Robert Service’s new book touches on all these themes and more, attempting to explain such divergences by examining how the Russians themselves feel and think about Russia and the world. The book has many qualities, not least its ambitious breadth, covering domestic politics, foreign policy, economics and military matters. Although the book is framed as an analysis of Putin’s return to the presidency in 2012 – the ‘second coming’ of the title – Service, a historian, adds much background context, which is essential given the short-term focus of much contemporary discussion of Russia. Happily, he is not seduced, as so many others have been, by assertions that the deterioration of relations between Russia and the West represents some kind of ‘return to Cold War’ (it does not), or by the idea that Moscow has a ‘Gerasimov Doctrine’ (there is no such thing).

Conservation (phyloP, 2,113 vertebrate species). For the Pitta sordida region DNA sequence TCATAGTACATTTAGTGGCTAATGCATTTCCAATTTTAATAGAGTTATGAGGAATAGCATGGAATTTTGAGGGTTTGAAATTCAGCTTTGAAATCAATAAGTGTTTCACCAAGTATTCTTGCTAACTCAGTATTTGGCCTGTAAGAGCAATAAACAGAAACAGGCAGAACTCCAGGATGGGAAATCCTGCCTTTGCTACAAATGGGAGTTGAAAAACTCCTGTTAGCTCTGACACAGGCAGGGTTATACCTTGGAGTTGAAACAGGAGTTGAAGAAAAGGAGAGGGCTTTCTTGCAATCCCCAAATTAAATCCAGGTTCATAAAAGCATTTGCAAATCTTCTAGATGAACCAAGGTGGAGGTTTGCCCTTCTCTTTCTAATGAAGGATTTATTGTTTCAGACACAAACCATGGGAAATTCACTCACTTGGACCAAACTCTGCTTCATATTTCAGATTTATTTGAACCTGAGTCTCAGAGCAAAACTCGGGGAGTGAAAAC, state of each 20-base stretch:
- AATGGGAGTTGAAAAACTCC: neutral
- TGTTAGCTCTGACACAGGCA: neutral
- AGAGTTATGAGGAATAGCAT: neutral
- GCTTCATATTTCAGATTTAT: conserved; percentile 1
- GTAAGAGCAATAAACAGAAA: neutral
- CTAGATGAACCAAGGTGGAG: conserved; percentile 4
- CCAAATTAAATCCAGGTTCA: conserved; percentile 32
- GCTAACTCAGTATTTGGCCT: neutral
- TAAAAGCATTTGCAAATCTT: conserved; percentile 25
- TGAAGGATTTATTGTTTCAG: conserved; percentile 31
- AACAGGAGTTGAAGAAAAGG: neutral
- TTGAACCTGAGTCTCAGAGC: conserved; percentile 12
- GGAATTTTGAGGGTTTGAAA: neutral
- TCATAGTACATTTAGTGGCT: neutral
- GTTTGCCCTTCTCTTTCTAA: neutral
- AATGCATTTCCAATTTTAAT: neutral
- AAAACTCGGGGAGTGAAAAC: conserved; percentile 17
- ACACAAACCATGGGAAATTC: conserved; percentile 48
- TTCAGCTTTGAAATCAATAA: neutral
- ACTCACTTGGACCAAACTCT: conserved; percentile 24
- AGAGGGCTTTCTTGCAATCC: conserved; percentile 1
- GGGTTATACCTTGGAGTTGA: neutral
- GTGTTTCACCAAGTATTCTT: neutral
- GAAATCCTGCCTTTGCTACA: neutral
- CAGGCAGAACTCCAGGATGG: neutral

That makes for an important book, one that only a historian of Service’s calibre — he has written biographies of Lenin, Trotsky and Stalin — can carry off. It demands a forensic reconstruction of Putin’s record from the more hopeful days of his first presidential term in 2000, when it seemed sensible to have a former KGB officer as leader, to his present status as the Kremlin’s cynical caretaker.